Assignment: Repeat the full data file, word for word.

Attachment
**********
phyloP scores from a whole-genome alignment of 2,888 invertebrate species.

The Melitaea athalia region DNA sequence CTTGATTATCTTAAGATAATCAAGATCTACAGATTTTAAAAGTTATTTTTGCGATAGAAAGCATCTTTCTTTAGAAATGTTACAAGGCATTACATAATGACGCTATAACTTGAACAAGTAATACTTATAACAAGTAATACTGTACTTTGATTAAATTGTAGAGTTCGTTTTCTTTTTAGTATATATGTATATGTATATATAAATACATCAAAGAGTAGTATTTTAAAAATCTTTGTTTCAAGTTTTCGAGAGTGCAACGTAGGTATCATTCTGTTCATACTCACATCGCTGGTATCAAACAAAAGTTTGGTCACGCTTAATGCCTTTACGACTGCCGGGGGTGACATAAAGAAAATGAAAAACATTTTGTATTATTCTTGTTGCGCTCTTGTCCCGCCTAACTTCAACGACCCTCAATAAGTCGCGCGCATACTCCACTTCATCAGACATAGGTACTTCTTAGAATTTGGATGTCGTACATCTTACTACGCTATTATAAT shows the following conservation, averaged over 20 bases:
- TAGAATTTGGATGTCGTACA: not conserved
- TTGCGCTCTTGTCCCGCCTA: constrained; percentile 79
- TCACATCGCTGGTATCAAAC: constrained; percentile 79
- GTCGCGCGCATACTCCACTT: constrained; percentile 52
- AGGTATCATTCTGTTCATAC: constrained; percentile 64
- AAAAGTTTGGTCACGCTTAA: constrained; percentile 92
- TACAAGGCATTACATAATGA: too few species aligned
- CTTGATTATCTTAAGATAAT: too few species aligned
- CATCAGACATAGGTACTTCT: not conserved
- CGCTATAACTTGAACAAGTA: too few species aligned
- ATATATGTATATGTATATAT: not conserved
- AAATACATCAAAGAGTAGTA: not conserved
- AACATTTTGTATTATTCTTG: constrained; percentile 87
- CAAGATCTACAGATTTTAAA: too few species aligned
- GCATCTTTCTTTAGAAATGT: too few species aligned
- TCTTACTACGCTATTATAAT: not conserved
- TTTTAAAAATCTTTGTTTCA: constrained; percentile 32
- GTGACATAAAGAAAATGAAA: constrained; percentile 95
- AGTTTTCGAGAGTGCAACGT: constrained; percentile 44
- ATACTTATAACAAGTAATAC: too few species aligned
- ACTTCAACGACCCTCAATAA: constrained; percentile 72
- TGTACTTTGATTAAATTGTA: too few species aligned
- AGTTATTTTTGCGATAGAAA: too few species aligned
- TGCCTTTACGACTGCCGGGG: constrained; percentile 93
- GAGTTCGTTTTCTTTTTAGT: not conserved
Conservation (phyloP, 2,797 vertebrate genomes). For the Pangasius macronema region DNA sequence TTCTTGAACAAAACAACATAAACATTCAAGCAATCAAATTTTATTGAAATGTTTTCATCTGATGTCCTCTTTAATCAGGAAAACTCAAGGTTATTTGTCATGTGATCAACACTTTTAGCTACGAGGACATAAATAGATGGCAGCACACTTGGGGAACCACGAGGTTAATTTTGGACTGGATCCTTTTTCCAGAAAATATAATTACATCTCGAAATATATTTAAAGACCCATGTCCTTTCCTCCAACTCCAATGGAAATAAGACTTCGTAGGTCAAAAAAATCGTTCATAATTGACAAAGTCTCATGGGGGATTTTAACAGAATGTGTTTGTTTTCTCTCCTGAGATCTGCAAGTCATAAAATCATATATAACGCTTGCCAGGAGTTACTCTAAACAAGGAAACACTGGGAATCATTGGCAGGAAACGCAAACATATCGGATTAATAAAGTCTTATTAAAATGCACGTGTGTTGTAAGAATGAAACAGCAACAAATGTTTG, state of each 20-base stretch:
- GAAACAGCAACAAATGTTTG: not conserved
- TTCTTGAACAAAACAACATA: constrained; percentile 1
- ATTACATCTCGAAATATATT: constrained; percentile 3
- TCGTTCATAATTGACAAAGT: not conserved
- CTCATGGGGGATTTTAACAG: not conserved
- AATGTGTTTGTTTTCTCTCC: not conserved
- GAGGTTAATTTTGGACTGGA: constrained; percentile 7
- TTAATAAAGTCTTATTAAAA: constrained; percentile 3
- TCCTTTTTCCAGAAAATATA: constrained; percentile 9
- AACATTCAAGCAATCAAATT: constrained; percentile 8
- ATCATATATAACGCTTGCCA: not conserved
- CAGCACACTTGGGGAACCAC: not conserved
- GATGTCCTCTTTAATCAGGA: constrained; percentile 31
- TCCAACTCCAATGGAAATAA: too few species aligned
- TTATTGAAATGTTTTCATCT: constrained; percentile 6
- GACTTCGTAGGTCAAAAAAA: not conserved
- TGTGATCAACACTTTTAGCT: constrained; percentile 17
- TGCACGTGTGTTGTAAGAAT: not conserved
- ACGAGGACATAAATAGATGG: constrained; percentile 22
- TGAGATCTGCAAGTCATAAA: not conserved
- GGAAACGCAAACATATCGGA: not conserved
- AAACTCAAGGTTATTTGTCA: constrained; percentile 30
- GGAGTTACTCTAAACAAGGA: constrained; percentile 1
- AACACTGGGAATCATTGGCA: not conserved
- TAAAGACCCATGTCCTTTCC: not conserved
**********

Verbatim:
phyloP scores from a whole-genome alignment of 2,888 invertebrate species.

The Melitaea athalia region DNA sequence CTTGATTATCTTAAGATAATCAAGATCTACAGATTTTAAAAGTTATTTTTGCGATAGAAAGCATCTTTCTTTAGAAATGTTACAAGGCATTACATAATGACGCTATAACTTGAACAAGTAATACTTATAACAAGTAATACTGTACTTTGATTAAATTGTAGAGTTCGTTTTCTTTTTAGTATATATGTATATGTATATATAAATACATCAAAGAGTAGTATTTTAAAAATCTTTGTTTCAAGTTTTCGAGAGTGCAACGTAGGTATCATTCTGTTCATACTCACATCGCTGGTATCAAACAAAAGTTTGGTCACGCTTAATGCCTTTACGACTGCCGGGGGTGACATAAAGAAAATGAAAAACATTTTGTATTATTCTTGTTGCGCTCTTGTCCCGCCTAACTTCAACGACCCTCAATAAGTCGCGCGCATACTCCACTTCATCAGACATAGGTACTTCTTAGAATTTGGATGTCGTACATCTTACTACGCTATTATAAT shows the following conservation, averaged over 20 bases:
- TAGAATTTGGATGTCGTACA: not conserved
- TTGCGCTCTTGTCCCGCCTA: constrained; percentile 79
- TCACATCGCTGGTATCAAAC: constrained; percentile 79
- GTCGCGCGCATACTCCACTT: constrained; percentile 52
- AGGTATCATTCTGTTCATAC: constrained; percentile 64
- AAAAGTTTGGTCACGCTTAA: constrained; percentile 92
- TACAAGGCATTACATAATGA: too few species aligned
- CTTGATTATCTTAAGATAAT: too few species aligned
- CATCAGACATAGGTACTTCT: not conserved
- CGCTATAACTTGAACAAGTA: too few species aligned
- ATATATGTATATGTATATAT: not conserved
- AAATACATCAAAGAGTAGTA: not conserved
- AACATTTTGTATTATTCTTG: constrained; percentile 87
- CAAGATCTACAGATTTTAAA: too few species aligned
- GCATCTTTCTTTAGAAATGT: too few species aligned
- TCTTACTACGCTATTATAAT: not conserved
- TTTTAAAAATCTTTGTTTCA: constrained; percentile 32
- GTGACATAAAGAAAATGAAA: constrained; percentile 95
- AGTTTTCGAGAGTGCAACGT: constrained; percentile 44
- ATACTTATAACAAGTAATAC: too few species aligned
- ACTTCAACGACCCTCAATAA: constrained; percentile 72
- TGTACTTTGATTAAATTGTA: too few species aligned
- AGTTATTTTTGCGATAGAAA: too few species aligned
- TGCCTTTACGACTGCCGGGG: constrained; percentile 93
- GAGTTCGTTTTCTTTTTAGT: not conserved
Conservation (phyloP, 2,797 vertebrate genomes). For the Pangasius macronema region DNA sequence TTCTTGAACAAAACAACATAAACATTCAAGCAATCAAATTTTATTGAAATGTTTTCATCTGATGTCCTCTTTAATCAGGAAAACTCAAGGTTATTTGTCATGTGATCAACACTTTTAGCTACGAGGACATAAATAGATGGCAGCACACTTGGGGAACCACGAGGTTAATTTTGGACTGGATCCTTTTTCCAGAAAATATAATTACATCTCGAAATATATTTAAAGACCCATGTCCTTTCCTCCAACTCCAATGGAAATAAGACTTCGTAGGTCAAAAAAATCGTTCATAATTGACAAAGTCTCATGGGGGATTTTAACAGAATGTGTTTGTTTTCTCTCCTGAGATCTGCAAGTCATAAAATCATATATAACGCTTGCCAGGAGTTACTCTAAACAAGGAAACACTGGGAATCATTGGCAGGAAACGCAAACATATCGGATTAATAAAGTCTTATTAAAATGCACGTGTGTTGTAAGAATGAAACAGCAACAAATGTTTG, state of each 20-base stretch:
- GAAACAGCAACAAATGTTTG: not conserved
- TTCTTGAACAAAACAACATA: constrained; percentile 1
- ATTACATCTCGAAATATATT: constrained; percentile 3
- TCGTTCATAATTGACAAAGT: not conserved
- CTCATGGGGGATTTTAACAG: not conserved
- AATGTGTTTGTTTTCTCTCC: not conserved
- GAGGTTAATTTTGGACTGGA: constrained; percentile 7
- TTAATAAAGTCTTATTAAAA: constrained; percentile 3
- TCCTTTTTCCAGAAAATATA: constrained; percentile 9
- AACATTCAAGCAATCAAATT: constrained; percentile 8
- ATCATATATAACGCTTGCCA: not conserved
- CAGCACACTTGGGGAACCAC: not conserved
- GATGTCCTCTTTAATCAGGA: constrained; percentile 31
- TCCAACTCCAATGGAAATAA: too few species aligned
- TTATTGAAATGTTTTCATCT: constrained; percentile 6
- GACTTCGTAGGTCAAAAAAA: not conserved
- TGTGATCAACACTTTTAGCT: constrained; percentile 17
- TGCACGTGTGTTGTAAGAAT: not conserved
- ACGAGGACATAAATAGATGG: constrained; percentile 22
- TGAGATCTGCAAGTCATAAA: not conserved
- GGAAACGCAAACATATCGGA: not conserved
- AAACTCAAGGTTATTTGTCA: constrained; percentile 30
- GGAGTTACTCTAAACAAGGA: constrained; percentile 1
- AACACTGGGAATCATTGGCA: not conserved
- TAAAGACCCATGTCCTTTCC: not conserved